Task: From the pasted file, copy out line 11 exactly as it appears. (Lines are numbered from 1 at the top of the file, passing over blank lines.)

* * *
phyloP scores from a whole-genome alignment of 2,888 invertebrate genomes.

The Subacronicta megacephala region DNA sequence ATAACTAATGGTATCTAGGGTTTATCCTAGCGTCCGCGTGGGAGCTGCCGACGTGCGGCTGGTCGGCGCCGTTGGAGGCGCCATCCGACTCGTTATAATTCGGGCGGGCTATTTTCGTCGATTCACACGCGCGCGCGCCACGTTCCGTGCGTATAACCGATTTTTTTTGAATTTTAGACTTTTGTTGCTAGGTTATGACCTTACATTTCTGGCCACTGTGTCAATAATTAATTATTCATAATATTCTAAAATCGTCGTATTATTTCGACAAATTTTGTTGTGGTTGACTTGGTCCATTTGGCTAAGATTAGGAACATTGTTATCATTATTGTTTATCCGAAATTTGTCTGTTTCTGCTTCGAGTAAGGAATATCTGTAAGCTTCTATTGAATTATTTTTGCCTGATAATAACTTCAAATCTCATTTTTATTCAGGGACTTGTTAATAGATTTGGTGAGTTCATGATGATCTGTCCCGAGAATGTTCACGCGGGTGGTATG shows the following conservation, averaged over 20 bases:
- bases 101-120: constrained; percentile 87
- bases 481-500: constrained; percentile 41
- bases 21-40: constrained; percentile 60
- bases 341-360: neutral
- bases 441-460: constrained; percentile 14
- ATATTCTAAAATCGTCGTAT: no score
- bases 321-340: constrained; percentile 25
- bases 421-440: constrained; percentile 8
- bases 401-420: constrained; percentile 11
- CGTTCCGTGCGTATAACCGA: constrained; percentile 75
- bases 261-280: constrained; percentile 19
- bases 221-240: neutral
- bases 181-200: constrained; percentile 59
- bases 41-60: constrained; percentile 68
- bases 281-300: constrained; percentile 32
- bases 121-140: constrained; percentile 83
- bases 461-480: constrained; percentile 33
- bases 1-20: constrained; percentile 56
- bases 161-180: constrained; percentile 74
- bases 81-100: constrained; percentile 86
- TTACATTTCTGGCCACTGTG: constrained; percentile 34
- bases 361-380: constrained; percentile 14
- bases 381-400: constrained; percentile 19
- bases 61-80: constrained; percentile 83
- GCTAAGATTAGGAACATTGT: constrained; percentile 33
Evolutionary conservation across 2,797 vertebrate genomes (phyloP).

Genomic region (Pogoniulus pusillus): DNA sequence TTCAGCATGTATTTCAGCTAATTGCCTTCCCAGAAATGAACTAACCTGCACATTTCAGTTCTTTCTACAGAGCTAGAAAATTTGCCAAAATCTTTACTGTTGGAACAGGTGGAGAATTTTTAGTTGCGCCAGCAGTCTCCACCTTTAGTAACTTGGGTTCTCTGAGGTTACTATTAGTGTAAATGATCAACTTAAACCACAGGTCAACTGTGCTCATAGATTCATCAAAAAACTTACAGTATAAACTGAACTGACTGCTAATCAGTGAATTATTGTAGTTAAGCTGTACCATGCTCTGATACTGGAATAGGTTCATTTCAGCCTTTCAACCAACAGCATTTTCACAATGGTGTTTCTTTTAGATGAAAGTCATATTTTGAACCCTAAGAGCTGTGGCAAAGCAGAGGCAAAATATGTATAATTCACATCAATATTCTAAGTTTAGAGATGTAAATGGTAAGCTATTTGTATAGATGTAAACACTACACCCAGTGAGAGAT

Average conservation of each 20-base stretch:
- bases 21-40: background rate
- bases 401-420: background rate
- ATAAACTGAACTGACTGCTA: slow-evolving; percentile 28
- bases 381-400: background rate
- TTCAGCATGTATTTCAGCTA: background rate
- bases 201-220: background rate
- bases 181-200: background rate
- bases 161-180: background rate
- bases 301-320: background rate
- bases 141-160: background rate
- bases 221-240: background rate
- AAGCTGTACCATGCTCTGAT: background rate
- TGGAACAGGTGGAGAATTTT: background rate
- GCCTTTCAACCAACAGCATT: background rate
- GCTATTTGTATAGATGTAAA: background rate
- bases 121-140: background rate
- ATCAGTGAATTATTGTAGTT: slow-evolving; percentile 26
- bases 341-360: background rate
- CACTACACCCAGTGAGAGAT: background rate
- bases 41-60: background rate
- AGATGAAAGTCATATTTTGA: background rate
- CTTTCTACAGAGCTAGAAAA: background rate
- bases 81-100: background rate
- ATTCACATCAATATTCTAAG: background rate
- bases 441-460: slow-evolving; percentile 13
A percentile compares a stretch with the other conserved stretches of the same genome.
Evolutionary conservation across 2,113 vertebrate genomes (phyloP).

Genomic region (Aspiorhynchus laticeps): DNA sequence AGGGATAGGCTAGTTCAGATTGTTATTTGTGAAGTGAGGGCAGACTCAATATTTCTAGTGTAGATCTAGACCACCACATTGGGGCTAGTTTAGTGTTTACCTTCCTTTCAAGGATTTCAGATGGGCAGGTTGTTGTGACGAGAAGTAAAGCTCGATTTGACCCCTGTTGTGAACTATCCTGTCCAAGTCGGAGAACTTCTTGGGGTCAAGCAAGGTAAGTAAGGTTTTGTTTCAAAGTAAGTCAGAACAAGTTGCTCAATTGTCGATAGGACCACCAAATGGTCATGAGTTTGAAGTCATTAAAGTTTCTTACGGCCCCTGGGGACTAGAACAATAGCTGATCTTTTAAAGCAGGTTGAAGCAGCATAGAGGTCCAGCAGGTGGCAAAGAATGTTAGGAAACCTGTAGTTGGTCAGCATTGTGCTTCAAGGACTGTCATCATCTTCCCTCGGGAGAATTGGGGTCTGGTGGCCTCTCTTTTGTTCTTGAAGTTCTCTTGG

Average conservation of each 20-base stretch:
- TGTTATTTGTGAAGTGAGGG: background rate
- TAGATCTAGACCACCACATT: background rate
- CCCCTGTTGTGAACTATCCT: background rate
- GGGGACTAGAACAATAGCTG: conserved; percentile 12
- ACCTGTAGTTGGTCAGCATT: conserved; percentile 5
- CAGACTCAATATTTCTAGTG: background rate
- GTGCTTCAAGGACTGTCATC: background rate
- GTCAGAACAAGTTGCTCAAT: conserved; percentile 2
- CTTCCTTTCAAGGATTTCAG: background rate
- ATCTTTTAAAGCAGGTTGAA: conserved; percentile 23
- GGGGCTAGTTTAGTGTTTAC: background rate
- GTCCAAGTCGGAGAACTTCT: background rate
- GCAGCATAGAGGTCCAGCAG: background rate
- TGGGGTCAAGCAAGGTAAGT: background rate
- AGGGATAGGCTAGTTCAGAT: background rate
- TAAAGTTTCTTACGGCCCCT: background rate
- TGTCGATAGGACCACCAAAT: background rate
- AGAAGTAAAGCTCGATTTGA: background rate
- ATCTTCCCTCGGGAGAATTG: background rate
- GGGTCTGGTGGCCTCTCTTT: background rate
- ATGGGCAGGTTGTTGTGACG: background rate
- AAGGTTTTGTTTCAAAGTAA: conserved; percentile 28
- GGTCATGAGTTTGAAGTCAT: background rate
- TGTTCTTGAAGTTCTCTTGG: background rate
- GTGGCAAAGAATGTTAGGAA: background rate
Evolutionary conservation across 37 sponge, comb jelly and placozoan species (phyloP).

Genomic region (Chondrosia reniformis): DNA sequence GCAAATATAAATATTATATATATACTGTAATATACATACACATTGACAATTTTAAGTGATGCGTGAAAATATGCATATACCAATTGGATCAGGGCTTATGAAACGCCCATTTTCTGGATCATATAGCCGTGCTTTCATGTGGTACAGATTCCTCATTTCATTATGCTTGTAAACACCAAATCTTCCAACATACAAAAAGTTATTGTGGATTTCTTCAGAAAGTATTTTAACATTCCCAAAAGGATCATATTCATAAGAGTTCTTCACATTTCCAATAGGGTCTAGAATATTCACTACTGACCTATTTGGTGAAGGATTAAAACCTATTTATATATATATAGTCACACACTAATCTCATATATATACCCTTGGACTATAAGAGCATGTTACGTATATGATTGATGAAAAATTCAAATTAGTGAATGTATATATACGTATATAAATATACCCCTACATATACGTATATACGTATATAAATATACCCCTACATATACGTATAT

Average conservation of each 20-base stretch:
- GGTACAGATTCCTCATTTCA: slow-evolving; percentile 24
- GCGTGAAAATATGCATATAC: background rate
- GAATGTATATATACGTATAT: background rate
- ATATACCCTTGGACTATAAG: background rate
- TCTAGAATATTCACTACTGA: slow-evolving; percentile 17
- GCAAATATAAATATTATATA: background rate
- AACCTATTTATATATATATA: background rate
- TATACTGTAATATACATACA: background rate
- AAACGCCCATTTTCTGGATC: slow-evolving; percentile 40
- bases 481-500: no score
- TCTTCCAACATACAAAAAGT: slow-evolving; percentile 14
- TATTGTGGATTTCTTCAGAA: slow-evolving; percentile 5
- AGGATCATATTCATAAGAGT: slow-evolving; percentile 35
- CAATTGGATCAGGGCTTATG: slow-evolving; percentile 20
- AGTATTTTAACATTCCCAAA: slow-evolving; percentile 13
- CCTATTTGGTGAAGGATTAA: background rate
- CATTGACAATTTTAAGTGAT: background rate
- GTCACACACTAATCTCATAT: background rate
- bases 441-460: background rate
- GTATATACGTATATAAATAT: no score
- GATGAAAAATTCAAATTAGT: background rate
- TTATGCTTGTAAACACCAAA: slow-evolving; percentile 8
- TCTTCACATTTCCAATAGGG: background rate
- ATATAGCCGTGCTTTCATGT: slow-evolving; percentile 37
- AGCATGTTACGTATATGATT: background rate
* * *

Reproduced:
- bases 401-420: constrained; percentile 11